An attack involves an attack roll or doing something that the rules call an attack, like grappling or shoving.

And here (for the near-identical case of the grapple):

The grapple option in the Player's Handbook is an attack, but it uses an ability check in place of an attack roll.

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  • \$\begingroup\$ in theory with multiattack, a fighter could knock a monster prone (granting advantage to the party), and then grapple them, preventing them from getting up (movement speed is 0)? \$\endgroup\$ – tuskiomi May 29 at 22:16
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Yes, shove is an attack.

Under "Shoving a Creature" (PHB, 195, bold added)

Using the Attack action, you can make a special melee attack to shove a creature, either to knock it prone or push it away from you. If you're able to make multiple attacks with the Attack action, this attack replaces one of them.

Furthermore, Jeremy Crawford has stated "Is something an attack? Yes, if... the rules expressly call it an attack."

So, because shoving is referred to explicitly as an attack multiple times, we can safely say this is a case of specific beating general.

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Yes, because it says it's an attack.

This statement:

If there’s ever any question whether something you’re doing counts as an attack, the rule is simple: if you’re making an attack roll, you’re making an attack.

gets abused a lot. Pay close attention: the "simple rule" does not provide any way to determine whether something is not an attack. It's a conditional: IF you're making an attack roll THEN it's an attack. If you're not making an attack roll then it implies nothing.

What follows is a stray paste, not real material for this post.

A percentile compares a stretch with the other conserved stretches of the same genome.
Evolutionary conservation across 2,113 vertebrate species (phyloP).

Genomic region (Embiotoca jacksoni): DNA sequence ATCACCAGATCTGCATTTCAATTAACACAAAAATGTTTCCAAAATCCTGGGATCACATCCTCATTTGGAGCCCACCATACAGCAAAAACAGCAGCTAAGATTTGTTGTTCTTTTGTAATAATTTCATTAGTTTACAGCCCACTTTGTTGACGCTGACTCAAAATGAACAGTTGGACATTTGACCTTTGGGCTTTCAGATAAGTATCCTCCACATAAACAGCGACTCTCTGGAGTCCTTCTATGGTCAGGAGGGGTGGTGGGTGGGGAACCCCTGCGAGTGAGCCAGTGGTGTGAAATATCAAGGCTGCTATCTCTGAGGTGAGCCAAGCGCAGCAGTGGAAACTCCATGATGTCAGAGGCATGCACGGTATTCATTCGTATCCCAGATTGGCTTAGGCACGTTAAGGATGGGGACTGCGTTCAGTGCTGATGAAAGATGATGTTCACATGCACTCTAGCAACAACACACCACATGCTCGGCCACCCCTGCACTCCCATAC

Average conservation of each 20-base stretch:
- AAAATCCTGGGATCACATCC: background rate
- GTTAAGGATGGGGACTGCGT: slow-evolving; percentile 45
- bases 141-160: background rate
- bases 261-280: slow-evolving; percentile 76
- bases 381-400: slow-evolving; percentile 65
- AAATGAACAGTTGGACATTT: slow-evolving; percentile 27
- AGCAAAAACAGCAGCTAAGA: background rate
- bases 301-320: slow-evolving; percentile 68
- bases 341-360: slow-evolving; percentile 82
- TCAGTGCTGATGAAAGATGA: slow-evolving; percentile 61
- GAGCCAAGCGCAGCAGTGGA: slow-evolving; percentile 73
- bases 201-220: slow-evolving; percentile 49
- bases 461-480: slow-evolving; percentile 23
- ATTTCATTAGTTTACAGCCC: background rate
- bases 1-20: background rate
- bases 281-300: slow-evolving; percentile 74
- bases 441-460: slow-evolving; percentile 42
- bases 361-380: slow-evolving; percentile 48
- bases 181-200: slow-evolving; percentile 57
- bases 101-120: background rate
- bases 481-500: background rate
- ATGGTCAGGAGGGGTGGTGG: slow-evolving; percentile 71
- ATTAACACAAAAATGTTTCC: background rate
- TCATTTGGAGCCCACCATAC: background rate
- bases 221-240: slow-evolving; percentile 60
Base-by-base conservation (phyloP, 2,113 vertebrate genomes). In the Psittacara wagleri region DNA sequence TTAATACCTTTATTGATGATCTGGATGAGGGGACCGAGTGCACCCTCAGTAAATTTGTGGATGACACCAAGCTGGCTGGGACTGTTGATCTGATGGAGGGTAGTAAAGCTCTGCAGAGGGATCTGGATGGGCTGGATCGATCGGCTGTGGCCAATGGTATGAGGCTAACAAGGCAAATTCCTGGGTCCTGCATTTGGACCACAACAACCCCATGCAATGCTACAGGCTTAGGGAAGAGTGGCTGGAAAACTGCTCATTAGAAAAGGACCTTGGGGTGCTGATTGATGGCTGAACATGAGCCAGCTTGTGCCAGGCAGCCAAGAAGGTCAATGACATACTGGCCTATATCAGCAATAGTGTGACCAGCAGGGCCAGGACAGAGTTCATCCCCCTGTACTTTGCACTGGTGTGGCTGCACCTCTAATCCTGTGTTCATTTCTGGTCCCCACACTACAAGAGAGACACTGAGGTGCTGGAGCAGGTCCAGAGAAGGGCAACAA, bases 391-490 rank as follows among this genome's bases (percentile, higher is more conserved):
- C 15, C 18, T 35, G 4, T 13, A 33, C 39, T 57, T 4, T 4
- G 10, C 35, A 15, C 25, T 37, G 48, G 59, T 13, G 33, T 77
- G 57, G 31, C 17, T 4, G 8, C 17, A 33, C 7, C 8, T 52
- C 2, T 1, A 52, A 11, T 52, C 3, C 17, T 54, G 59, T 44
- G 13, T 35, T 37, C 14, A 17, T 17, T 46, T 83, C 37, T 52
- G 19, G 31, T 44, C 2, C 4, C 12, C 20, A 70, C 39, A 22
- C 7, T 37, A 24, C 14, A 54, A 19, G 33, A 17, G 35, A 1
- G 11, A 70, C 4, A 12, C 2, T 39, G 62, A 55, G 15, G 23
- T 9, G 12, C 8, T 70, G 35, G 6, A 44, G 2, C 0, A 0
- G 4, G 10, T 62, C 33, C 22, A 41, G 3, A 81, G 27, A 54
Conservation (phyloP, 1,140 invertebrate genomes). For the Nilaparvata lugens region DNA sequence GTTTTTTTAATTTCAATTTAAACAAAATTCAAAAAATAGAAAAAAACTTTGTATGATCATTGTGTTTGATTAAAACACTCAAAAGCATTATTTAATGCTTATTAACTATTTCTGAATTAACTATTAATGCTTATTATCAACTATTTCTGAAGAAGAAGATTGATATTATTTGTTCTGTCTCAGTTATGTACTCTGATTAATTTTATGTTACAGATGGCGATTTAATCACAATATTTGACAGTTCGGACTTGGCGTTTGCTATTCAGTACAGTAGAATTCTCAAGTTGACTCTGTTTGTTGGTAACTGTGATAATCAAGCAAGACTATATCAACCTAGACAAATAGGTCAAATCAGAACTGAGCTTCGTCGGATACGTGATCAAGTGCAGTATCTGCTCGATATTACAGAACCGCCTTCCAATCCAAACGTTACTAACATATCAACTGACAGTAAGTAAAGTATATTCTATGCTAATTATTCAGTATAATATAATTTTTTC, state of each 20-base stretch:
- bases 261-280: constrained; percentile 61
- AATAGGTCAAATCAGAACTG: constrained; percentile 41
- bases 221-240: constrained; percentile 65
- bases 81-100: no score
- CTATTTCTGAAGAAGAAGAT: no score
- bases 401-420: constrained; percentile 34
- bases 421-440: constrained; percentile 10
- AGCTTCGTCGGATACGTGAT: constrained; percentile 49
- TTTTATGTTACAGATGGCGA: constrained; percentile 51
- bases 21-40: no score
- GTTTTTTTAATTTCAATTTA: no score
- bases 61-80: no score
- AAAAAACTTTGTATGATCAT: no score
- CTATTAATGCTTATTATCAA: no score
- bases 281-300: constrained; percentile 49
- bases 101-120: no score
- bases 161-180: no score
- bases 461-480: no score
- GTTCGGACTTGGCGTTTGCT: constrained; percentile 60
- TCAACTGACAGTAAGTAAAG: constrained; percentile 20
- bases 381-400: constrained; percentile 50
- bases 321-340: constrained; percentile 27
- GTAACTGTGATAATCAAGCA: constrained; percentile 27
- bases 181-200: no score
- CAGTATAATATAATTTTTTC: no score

Shoving doesn't require an attack roll, but it outright says it's an attack, so it is. This is not "specific beats general" because there is no general rule that applies.

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  • \$\begingroup\$ Perhaps an example of the logic would help. "If you're underwater, you are wet" -/-> "If you're above water, you are dry" (it can rain) \$\endgroup\$ – Medix2 May 28 at 16:01
  • \$\begingroup\$ Yep. In essence, the statement "If X, then Y" being true doesn't make the inverse ("If not X, then not Y") true. It just means that "If not Y, then not X" is true (i.e. If you're not making an attack, you're not making an attack roll). \$\endgroup\$ – V2Blast May 28 at 20:34
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Yes, Shove is an attack. Specific beats general.

Player's Handbook page 195 states that:

Using the Attack action, you can make a special melee attack to shove a creature, either to knock it prone or push it away from you.

This clarifies the action as an attack.

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  • 2
    \$\begingroup\$ Hi Whizshade, welcome to rpg.se! Take the tour and visit the help center for more information. We are looking for well supported answers that explain why they are correct. You can improve your post via an edit to add support. Good luck and happy gaming! \$\endgroup\$ – linksassin May 28 at 9:31